A dragon is a large magical legendary creature that appears in the folklore of multiple cultures worldwide. Beliefs about dragons vary considerably through regions, but dragons in Western cultures since the High Middle Ages have often been depicted as winged, horned, and capable of breathing fire. Dragons in eastern cultures are usually depicted as wingless, four-legged, serpentine creatures with above-average intelligence. Commonalities between dragons' traits are often a hybridization of feline, reptilian, mammal, and avian features. Scholars believe vast extinct or migrating crocodiles bear the closest resemblance, especially when encountered in forested or swampy areas, and are most likely the template of modern Asian dragon imagery.
Chinese mythology is mythology that has been passed down in oral form or recorded in literature throughout the area now known as Greater China. Chinese mythology includes many varied myths from regional and cultural traditions. Much of the mythology involves exciting stories full of fantastic people and beings, the use of magical powers, often taking place in an exotic mythological place or time. Like many mythologies, Chinese mythology has in the past been believed to be, at least in part, a factual recording of history. Along with Chinese folklore, Chinese mythology forms an important part of Chinese folk religion and Taoism, especially older popular forms of it. Many stories regarding characters and events of the distant past have a double tradition: ones which present a more historicized or euhemerized version and ones which present a more mythological version.
Fènghuáng are mythological birds found in Sinospheric mythology that reign over all other birds. The males were originally called fèng and the females huáng, but this distinction of gender is often no longer made and they are blurred into a single feminine entity so that the bird can be paired with the Chinese dragon, which is traditionally deemed male.
In Chinese mythology, Longmu, transliterated as Lung Mo in Cantonese, was a Chinese woman who was deified as a goddess after raising five infant dragons. Longmu and her dragons developed a strong bond for each other and have thus become an example of filial devotion and parental love, an important virtue in Chinese culture.
Yinglong is a winged dragon and rain deity in ancient Chinese mythology.
Japanese dragons are diverse legendary creatures in Japanese mythology and folklore. Japanese dragon myths amalgamate native legends with imported stories about dragons from China, Korea and the Indian subcontinent. The style and appearance of the dragon was heavily influenced by the Chinese dragon, especially the three-clawed long (龍) dragons which were introduced in Japan from China in ancient times. Like these other East Asian dragons, most Japanese ones are water deities or kami associated with rainfall and bodies of water, and are typically depicted as large, wingless, serpentine creatures with clawed feet.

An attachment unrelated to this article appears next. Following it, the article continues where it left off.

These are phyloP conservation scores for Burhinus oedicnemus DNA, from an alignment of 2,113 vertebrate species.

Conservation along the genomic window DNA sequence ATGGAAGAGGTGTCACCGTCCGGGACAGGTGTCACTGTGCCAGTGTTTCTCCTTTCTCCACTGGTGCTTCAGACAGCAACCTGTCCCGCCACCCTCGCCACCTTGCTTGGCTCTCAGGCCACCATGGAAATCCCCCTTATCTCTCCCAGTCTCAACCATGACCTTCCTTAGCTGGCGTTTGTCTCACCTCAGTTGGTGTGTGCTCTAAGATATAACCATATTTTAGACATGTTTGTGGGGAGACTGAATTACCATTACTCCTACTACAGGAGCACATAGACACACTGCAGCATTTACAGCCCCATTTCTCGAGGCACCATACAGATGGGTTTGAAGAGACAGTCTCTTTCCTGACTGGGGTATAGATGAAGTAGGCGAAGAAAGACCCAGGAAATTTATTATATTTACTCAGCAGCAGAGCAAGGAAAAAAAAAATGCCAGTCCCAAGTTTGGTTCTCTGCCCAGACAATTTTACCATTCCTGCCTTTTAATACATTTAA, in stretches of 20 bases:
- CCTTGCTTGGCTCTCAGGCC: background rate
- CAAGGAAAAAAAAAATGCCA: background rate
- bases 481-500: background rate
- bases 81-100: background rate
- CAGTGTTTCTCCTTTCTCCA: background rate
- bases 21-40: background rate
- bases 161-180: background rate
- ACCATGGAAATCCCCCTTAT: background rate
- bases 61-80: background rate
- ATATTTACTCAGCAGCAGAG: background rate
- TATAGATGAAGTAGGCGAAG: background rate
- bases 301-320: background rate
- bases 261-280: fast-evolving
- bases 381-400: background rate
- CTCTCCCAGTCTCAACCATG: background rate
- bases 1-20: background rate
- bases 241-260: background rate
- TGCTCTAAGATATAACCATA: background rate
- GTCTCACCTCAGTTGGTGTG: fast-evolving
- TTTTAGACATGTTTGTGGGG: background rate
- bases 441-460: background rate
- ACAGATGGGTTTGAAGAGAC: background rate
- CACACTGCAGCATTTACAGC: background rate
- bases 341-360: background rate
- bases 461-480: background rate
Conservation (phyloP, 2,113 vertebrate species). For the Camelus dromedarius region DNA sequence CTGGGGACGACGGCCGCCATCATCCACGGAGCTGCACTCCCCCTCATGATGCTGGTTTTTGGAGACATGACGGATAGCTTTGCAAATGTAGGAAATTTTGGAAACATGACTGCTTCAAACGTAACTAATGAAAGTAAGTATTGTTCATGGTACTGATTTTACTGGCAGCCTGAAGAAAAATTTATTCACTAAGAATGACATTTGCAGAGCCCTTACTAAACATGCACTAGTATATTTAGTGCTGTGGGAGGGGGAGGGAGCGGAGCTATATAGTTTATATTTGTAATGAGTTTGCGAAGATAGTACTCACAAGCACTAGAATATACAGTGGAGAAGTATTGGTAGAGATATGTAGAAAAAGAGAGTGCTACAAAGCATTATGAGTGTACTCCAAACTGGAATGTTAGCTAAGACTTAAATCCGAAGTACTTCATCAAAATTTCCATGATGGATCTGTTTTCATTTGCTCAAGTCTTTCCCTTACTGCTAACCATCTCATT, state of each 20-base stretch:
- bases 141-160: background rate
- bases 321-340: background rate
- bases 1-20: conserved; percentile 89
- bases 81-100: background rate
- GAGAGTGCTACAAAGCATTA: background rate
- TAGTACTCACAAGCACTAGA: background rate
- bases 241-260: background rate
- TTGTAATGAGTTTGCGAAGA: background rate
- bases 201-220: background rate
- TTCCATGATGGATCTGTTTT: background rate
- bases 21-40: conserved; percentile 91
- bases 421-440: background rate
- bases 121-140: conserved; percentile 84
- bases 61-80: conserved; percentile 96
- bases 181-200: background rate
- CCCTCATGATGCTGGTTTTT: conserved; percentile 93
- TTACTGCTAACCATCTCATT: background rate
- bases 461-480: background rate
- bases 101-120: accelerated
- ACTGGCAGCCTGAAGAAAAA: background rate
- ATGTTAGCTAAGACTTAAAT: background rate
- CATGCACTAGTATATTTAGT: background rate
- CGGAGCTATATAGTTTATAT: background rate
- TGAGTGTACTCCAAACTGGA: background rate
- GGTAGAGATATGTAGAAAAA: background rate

Vietnamese dragons are symbolic creatures in Vietnamese folklore and mythology. According to an ancient origin myth, the Vietnamese people are descended from a dragon and a fairy. The dragon was symbolic of bringing rain, essential for agriculture. It represents the emperor, the prosperity and power of the nation. Similar to the Chinese dragon, the Vietnamese dragon is the symbol of yang, representing the universe, life, existence, and growth.
The Yellow Dragon (simplified Chinese: 黄龙; traditional Chinese: 黃龍; pinyin: Huánglóng; Cantonese Yale: Wong4 Lung4 is the zoomorphic incarnation of the Yellow Emperor of the center of the universe in Chinese religion and mythology.
Chinese culture attaches certain values to colours, like which colours are considered auspicious (吉利) or inauspicious (不利). The Chinese word for "colour" is yánsè (顏色). In Classical Chinese, the character sè (色) more accurately meant "colour in the face", or "emotion". It was generally used alone and often implied sexual desire or desirability. During the Tang dynasty, the word yánsè came to mean 'all colour'. A Chinese idiom with the meaning "many colours" or "multi-coloured", Wǔyánliùsè (五顏六色), can also mean 'colours' in general.
Chiwen is a Chinese dragon, and in Chinese mythology is one of the nine sons of the dragon. He is depicted in imperial roof decorations and other ornamental motifs in traditional Chinese architecture and art.
Teng or Tengshe is a flying dragon in Chinese mythology.
The flag of the Qing dynasty was an emblem adopted in the late 19th century featuring the Azure Dragon on a plain yellow field with the red flaming pearl in the upper left corner. It became the first national flag of China and is usually referred to as the "Yellow Dragon Flag".
Dragon robes, also known as gunlongpao or longpao for short, is a form of everyday clothing which had a Chinese dragon, called long (龍), as the main decoration; it was worn by the emperors of China. Dragon robes were also adopted by the rulers of neighbouring countries, such as Korea, Vietnam, and the Ryukyu Kingdom.